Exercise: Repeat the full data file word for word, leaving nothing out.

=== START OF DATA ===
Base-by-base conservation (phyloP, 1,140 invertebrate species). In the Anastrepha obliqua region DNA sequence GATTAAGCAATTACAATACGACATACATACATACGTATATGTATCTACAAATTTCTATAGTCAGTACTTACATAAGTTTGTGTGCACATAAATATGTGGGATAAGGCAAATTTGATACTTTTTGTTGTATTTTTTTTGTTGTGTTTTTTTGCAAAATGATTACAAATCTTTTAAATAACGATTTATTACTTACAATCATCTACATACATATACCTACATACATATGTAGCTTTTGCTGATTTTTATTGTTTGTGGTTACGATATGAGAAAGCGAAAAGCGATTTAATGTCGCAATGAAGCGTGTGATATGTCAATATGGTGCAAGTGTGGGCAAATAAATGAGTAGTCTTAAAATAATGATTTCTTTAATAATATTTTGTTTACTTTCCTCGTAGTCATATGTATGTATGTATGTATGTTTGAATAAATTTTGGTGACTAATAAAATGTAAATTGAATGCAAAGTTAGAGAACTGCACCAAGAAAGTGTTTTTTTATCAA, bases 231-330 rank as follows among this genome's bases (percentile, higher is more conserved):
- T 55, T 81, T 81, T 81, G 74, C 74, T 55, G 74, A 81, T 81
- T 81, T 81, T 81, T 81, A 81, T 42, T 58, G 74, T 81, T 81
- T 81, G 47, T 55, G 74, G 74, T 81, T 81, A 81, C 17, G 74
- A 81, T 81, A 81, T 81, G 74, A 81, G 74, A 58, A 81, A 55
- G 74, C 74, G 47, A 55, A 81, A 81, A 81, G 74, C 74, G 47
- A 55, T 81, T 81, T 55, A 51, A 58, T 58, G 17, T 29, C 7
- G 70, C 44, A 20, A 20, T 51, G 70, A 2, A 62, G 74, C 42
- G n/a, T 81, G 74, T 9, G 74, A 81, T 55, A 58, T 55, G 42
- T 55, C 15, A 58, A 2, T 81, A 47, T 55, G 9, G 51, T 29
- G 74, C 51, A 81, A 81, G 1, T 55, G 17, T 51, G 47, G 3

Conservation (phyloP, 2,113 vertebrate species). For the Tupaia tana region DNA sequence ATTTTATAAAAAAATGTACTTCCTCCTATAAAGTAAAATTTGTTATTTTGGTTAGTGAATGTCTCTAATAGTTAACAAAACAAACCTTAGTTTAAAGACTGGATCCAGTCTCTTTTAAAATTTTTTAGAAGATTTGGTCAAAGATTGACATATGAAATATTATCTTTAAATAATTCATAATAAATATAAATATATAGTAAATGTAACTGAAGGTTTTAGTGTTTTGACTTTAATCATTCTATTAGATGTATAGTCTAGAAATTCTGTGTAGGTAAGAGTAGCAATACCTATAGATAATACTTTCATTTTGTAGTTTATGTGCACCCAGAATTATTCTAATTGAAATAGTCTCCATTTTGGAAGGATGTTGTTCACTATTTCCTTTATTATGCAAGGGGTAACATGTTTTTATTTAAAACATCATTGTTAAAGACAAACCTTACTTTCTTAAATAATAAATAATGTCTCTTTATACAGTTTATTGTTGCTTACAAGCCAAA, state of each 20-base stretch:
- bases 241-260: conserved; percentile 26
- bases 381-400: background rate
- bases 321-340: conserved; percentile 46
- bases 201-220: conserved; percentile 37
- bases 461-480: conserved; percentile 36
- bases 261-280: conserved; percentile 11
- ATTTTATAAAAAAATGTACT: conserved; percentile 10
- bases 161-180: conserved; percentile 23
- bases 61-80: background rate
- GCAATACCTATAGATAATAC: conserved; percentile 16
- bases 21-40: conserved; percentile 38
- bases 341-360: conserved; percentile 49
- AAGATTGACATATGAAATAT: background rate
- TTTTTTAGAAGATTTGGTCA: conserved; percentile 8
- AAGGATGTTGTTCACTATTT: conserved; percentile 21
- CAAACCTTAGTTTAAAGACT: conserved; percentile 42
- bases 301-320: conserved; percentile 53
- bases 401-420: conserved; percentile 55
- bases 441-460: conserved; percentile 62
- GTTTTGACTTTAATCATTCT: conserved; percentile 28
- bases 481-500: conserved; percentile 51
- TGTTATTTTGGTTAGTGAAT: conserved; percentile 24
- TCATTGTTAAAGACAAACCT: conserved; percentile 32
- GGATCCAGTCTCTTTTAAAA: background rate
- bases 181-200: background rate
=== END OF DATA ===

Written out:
Base-by-base conservation (phyloP, 1,140 invertebrate species). In the Anastrepha obliqua region DNA sequence GATTAAGCAATTACAATACGACATACATACATACGTATATGTATCTACAAATTTCTATAGTCAGTACTTACATAAGTTTGTGTGCACATAAATATGTGGGATAAGGCAAATTTGATACTTTTTGTTGTATTTTTTTTGTTGTGTTTTTTTGCAAAATGATTACAAATCTTTTAAATAACGATTTATTACTTACAATCATCTACATACATATACCTACATACATATGTAGCTTTTGCTGATTTTTATTGTTTGTGGTTACGATATGAGAAAGCGAAAAGCGATTTAATGTCGCAATGAAGCGTGTGATATGTCAATATGGTGCAAGTGTGGGCAAATAAATGAGTAGTCTTAAAATAATGATTTCTTTAATAATATTTTGTTTACTTTCCTCGTAGTCATATGTATGTATGTATGTATGTTTGAATAAATTTTGGTGACTAATAAAATGTAAATTGAATGCAAAGTTAGAGAACTGCACCAAGAAAGTGTTTTTTTATCAA, bases 231-330 rank as follows among this genome's bases (percentile, higher is more conserved):
- T 55, T 81, T 81, T 81, G 74, C 74, T 55, G 74, A 81, T 81
- T 81, T 81, T 81, T 81, A 81, T 42, T 58, G 74, T 81, T 81
- T 81, G 47, T 55, G 74, G 74, T 81, T 81, A 81, C 17, G 74
- A 81, T 81, A 81, T 81, G 74, A 81, G 74, A 58, A 81, A 55
- G 74, C 74, G 47, A 55, A 81, A 81, A 81, G 74, C 74, G 47
- A 55, T 81, T 81, T 55, A 51, A 58, T 58, G 17, T 29, C 7
- G 70, C 44, A 20, A 20, T 51, G 70, A 2, A 62, G 74, C 42
- G n/a, T 81, G 74, T 9, G 74, A 81, T 55, A 58, T 55, G 42
- T 55, C 15, A 58, A 2, T 81, A 47, T 55, G 9, G 51, T 29
- G 74, C 51, A 81, A 81, G 1, T 55, G 17, T 51, G 47, G 3

Conservation (phyloP, 2,113 vertebrate species). For the Tupaia tana region DNA sequence ATTTTATAAAAAAATGTACTTCCTCCTATAAAGTAAAATTTGTTATTTTGGTTAGTGAATGTCTCTAATAGTTAACAAAACAAACCTTAGTTTAAAGACTGGATCCAGTCTCTTTTAAAATTTTTTAGAAGATTTGGTCAAAGATTGACATATGAAATATTATCTTTAAATAATTCATAATAAATATAAATATATAGTAAATGTAACTGAAGGTTTTAGTGTTTTGACTTTAATCATTCTATTAGATGTATAGTCTAGAAATTCTGTGTAGGTAAGAGTAGCAATACCTATAGATAATACTTTCATTTTGTAGTTTATGTGCACCCAGAATTATTCTAATTGAAATAGTCTCCATTTTGGAAGGATGTTGTTCACTATTTCCTTTATTATGCAAGGGGTAACATGTTTTTATTTAAAACATCATTGTTAAAGACAAACCTTACTTTCTTAAATAATAAATAATGTCTCTTTATACAGTTTATTGTTGCTTACAAGCCAAA, state of each 20-base stretch:
- bases 241-260: conserved; percentile 26
- bases 381-400: background rate
- bases 321-340: conserved; percentile 46
- bases 201-220: conserved; percentile 37
- bases 461-480: conserved; percentile 36
- bases 261-280: conserved; percentile 11
- ATTTTATAAAAAAATGTACT: conserved; percentile 10
- bases 161-180: conserved; percentile 23
- bases 61-80: background rate
- GCAATACCTATAGATAATAC: conserved; percentile 16
- bases 21-40: conserved; percentile 38
- bases 341-360: conserved; percentile 49
- AAGATTGACATATGAAATAT: background rate
- TTTTTTAGAAGATTTGGTCA: conserved; percentile 8
- AAGGATGTTGTTCACTATTT: conserved; percentile 21
- CAAACCTTAGTTTAAAGACT: conserved; percentile 42
- bases 301-320: conserved; percentile 53
- bases 401-420: conserved; percentile 55
- bases 441-460: conserved; percentile 62
- GTTTTGACTTTAATCATTCT: conserved; percentile 28
- bases 481-500: conserved; percentile 51
- TGTTATTTTGGTTAGTGAAT: conserved; percentile 24
- TCATTGTTAAAGACAAACCT: conserved; percentile 32
- GGATCCAGTCTCTTTTAAAA: background rate
- bases 181-200: background rate